Kidney transplant: Surgical and post-operative complications

PDF download is not available for Arabic and Urdu languages at this time. Please use the browser print function instead

Teen girl with stomach cramps

Surgical complications are any problems with your new organ that are related to the surgery. Some of these problems show up a day or two after your transplant. Post-operative complications are problems that appear a few weeks or a few months later.

Surgical and post-operative complications include:

Delayed graft function

Your transplant organ is sometimes called a graft. Delayed graft function happens if the kidney does not start working right away. The medical name for this is acute tubular necrosis (ATN).

Usually, the new kidney just needs time to fix itself. However, if there is a serious delay, you may need dialysis until your kidney starts to work properly. Waiting for your new kidney to work can be hard; it might start up in as little as a few hours or as much as a few weeks.

Primary non-function

In very rare situations, the kidney never starts working and must be removed. Your transplant team will do many things to prevent this from happening. For example, an ultrasound is often done in the operating room right after the surgery to make sure that enough blood is getting to the kidney. If anything unusual appears at that time, the surgeon will immediately try to fix the problem.


Blood carries oxygen around the body through blood vessels. Thrombosis occurs when a blood vessel has a clot, or blockage. Blood clots can build up in the vessels in or around the new kidney and stop blood from reaching it. In rare cases, the clot can prevent enough oxygen from getting to the kidney. This could cause the kidney to die.

Clotting is more common in younger children, but it can also affect teens. If you have any clotting, your transplant team will give you medicines that treat clots and prevent more from developing.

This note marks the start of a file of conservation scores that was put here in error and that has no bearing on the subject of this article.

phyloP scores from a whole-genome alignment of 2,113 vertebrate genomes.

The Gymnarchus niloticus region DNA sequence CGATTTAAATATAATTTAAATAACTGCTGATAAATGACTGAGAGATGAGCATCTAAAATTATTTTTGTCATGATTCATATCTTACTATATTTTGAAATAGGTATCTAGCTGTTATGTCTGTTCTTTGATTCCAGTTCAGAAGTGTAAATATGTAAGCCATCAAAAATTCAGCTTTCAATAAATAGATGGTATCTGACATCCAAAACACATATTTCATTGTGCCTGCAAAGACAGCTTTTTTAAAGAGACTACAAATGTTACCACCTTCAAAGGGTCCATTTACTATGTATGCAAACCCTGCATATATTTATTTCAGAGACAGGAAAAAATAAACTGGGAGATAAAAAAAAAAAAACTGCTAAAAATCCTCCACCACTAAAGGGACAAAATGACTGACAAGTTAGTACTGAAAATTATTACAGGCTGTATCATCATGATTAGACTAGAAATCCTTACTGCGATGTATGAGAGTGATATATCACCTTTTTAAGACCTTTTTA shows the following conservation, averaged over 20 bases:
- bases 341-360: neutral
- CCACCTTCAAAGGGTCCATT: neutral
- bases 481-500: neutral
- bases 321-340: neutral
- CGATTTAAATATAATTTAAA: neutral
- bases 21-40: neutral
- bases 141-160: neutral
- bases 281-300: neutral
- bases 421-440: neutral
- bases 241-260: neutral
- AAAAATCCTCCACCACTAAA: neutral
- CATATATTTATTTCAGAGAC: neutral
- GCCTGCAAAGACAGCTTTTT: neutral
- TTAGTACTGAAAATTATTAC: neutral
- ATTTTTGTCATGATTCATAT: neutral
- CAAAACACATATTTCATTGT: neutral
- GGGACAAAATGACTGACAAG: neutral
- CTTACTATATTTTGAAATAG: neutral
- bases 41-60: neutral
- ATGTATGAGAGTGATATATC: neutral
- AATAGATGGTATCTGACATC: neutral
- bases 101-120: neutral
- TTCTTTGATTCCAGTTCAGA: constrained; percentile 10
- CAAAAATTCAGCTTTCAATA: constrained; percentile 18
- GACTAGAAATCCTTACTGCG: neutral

Fluid collections

Sometimes fluid can collect and build up to block the flow of urine through the kidney and from the kidney down to the bladder. The fluid may be:

  • lymph
  • urine
  • blood.


Lymph fluid is called a “lymphocele”. If there is only a small collection, it will not harm your kidney and your body will eventually re-absorb it. If there is more fluid and it is affecting the function of your kidney, it may need to be drained with a small tube.

It can take a while to get rid of this fluid because it can come back even after it is drained. Getting rid of excess lymph fluid often means extra ultrasounds and trips to the hospital. Sometimes only surgery can fix the problem.


A collection of urine in your body is called a urine leak. This can happen when urine leaks out from your ureter (the tube that connects your new kidney to your bladder).

Some surgeons try to prevent a urine leak by putting a stent (a small plastic tube) inside the ureter when they are placing your new kidney. If a stent is put in at the time of surgery, your surgeon will remove it about six weeks later.

If you have a urine leak, you will likely need to keep your urinary catheter in for longer to reduce the pressure on your bladder. You will also need to limit your physical activity until this leak heals.


A collection of blood is called a hematoma. Blood can collect when there is some bleeding and the blood forms a clot around or beside the kidney. Most of the time, no treatment is needed because your body slowly re-absorbs the blood.


In the first weeks after transplant, you might have a seizure. This can happen because:

  • your blood pressure gets too high
  • there is too much fluid in your body
  • the new kidney works so fast that it cleans the blood before your brain can adjust to the new levels of urea, electrolytes and other substances
  • you have too much anti-rejection medication (tacrolimus or cyclosporine) in your system.

Your transplant team will give you medicines to control the seizures if you need them.

Blood problems that require a blood transfusion

Anemia is a common condition that occurs you have lower than normal levels of healthy red blood cells (hemoglobin). This can happen before your transplant because of your chronic kidney disease or end-stage renal disease.

Blood loss during surgery or delayed function of your new kidney may make anemia worse. Some of the medicines needed after transplant can also affect your red blood cells.

When you lose too much blood, you need a transfusion (donation of another person’s blood) to replace it. Depending on the amount of blood you lose during your surgery, you may need blood transfusions in the operating room.

You might sometimes need blood transfusions after your operation to treat anemia until your body is able to correct the levels of red blood cells on its own.

Sometimes the transplant team will treat the anemia with medicine that helps to increase your red blood cells.​

Last updated: November 30th 2017